The International Federation of Journalists (IFJ) has called on the journalism world to raise its voice in protest over Israeli government pressure on media trying to cover the Gaza conflict. The Government has imposed a blockade on the world's media trying to report on the crisis inside Gaza
Iran TV says Israel strikes Gaza office, two hurt
An Iranian state television station said two people were wounded by an Israeli rocket strike on the building housing its office in Gaza on Friday.
"Israeli rocket strikes Gaza media building, wounding two," Press TV said in a breaking news headline, after initially reporting no casualties in the incident.
"Israeli forces have targeted Press TV and al-Alam television stations in the Gaza Strip," the English-language satellite station said. Al-Alam is Iran's Arab-language television station.
An Israeli military spokesperson said the building had not been targeted, though it may have sustained "collateral damage".
The IFJ call comes as another Palestinian journalist was reported killed - the fourth victim of recent Israeli military action in Gaza. Eyhab Al Wahidi , who worked as a cameraman for the Palestinian Broadcast Corporation in Gaza, was killed with his wife and mother in law yesterday when Israeli troops shelled their home in Gaza city.
"The media crisis in Gaza has become intolerable," said Aidan White, IFJ General Secretary. "The systematic manipulation and control of media trying to report on Gaza and the casualties being sustained inside the territory require a concerted response from the world's media."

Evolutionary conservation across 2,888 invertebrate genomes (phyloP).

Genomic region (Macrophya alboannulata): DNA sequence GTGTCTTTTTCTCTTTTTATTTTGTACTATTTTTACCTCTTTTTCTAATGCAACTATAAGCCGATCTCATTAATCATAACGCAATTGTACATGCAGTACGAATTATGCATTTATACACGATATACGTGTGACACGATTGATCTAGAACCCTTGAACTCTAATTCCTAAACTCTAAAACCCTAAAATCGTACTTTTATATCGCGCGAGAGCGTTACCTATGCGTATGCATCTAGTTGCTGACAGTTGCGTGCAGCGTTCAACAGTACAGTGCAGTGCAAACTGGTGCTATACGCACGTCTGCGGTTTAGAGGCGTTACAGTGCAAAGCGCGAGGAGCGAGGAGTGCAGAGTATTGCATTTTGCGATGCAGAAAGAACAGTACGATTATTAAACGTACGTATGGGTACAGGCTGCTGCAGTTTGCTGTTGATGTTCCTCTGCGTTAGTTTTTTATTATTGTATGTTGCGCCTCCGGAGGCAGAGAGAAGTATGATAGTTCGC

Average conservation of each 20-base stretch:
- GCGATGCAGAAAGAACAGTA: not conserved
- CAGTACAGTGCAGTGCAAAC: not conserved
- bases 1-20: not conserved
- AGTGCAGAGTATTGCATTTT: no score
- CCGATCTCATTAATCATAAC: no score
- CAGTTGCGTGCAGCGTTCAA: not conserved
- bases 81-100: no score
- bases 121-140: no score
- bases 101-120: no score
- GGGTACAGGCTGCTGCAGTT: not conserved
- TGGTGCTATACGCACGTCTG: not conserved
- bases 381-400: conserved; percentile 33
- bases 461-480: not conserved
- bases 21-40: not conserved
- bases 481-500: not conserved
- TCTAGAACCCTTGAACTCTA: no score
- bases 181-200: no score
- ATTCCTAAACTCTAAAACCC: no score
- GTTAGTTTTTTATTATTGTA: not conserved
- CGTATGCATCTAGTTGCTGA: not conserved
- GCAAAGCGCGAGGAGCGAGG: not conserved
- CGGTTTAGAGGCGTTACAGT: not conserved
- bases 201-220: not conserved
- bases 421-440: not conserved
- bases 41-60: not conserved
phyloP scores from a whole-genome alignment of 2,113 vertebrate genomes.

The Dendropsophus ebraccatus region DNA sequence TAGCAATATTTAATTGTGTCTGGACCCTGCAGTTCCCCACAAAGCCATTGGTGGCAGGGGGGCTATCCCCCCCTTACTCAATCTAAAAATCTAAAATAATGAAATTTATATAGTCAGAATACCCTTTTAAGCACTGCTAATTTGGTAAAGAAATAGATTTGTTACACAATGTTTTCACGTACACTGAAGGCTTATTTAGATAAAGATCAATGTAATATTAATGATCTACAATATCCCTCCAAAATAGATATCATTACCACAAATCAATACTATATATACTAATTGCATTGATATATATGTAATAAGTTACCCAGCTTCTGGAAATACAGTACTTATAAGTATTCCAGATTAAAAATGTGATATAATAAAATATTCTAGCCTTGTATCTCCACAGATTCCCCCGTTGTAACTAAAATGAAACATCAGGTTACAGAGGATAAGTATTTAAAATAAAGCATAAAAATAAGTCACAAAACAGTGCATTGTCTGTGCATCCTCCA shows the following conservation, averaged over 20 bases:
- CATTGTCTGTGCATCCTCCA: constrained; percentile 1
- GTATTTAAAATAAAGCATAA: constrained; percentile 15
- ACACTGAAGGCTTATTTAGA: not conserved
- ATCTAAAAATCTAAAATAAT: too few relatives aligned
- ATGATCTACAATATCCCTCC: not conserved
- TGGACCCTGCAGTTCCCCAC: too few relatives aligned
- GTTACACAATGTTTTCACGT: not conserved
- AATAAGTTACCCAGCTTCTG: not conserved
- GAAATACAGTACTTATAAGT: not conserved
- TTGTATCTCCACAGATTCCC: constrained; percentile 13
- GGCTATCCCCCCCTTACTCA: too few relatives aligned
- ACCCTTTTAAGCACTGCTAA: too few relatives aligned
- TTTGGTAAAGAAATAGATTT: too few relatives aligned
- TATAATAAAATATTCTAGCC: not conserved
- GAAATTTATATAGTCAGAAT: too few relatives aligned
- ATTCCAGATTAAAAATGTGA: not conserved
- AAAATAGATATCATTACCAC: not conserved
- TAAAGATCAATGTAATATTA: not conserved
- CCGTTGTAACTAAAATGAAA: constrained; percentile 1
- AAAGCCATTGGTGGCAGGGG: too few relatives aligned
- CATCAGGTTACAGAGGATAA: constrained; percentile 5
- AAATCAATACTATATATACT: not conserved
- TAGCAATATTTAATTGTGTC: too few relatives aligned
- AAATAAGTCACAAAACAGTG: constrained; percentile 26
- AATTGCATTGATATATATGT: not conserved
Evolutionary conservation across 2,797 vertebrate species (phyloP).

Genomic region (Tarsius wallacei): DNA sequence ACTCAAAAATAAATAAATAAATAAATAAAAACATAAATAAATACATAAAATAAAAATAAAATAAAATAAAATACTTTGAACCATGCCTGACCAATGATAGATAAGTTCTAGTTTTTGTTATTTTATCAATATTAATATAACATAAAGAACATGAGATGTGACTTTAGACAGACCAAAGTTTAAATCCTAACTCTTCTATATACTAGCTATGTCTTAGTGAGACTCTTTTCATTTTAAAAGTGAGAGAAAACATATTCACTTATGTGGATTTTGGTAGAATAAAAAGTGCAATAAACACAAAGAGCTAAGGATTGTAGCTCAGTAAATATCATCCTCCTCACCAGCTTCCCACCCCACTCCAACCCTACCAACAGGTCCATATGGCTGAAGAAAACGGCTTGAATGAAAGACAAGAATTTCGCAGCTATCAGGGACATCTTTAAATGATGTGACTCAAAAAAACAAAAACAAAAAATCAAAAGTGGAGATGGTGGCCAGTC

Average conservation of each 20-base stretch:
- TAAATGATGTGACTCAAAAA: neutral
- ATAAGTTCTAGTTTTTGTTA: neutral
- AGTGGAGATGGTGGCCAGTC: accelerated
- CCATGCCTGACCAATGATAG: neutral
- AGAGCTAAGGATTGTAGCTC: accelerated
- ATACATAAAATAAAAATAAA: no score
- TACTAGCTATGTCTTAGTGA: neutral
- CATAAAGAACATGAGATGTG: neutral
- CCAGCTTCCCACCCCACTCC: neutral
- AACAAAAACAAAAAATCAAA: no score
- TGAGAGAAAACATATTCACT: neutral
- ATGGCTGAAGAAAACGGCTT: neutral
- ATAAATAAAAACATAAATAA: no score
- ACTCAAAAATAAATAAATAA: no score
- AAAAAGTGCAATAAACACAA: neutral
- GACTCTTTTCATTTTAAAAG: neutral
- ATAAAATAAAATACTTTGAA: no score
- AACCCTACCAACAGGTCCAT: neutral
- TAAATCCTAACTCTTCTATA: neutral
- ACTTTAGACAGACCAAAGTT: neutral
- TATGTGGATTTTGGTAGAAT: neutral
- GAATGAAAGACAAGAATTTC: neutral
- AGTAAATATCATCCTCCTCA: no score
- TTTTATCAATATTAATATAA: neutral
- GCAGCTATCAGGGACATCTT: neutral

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Despite an Israeli Supreme Court ruling ordering the government to allow a limited pool of journalists to enter Gaza, the army continues to block entry. Yesterday, two Israeli channels and the BBC were permitted to briefly accompany Israeli ground forces, but there is no hint that the government will permit journalists unfettered access to Gaza.
According to media reports, journalists for most television networks are broadcasting from a hill outside Sderot, and relying on Gazan journalists to serve as their eyes and ears. Meanwhile, Israel's sophisticated communications operation provides beleagured media staff with contacts, fact books full of charts and statistics, tours of the south of Israel and interviews with the Israeli victims of rocket attacks from Gaza.
"There is a cynical attempt to ensure that media tell the story from the Israeli side only," said White. "The truth cannot be told unless journalists are free to move, to talk with everyone involved and to see with their own eyes what is happening on the ground."
The IFJ says that legitimate security concerns are being raised, particularly related to the safety of media staff. "But this should not be used as an excuse to keep journalists from doing their work," said White. "Media must be free to judge the risks for themselves and not be constrained. When one side takes control of the message, truth-telling becomes overwhelmed by propaganda.
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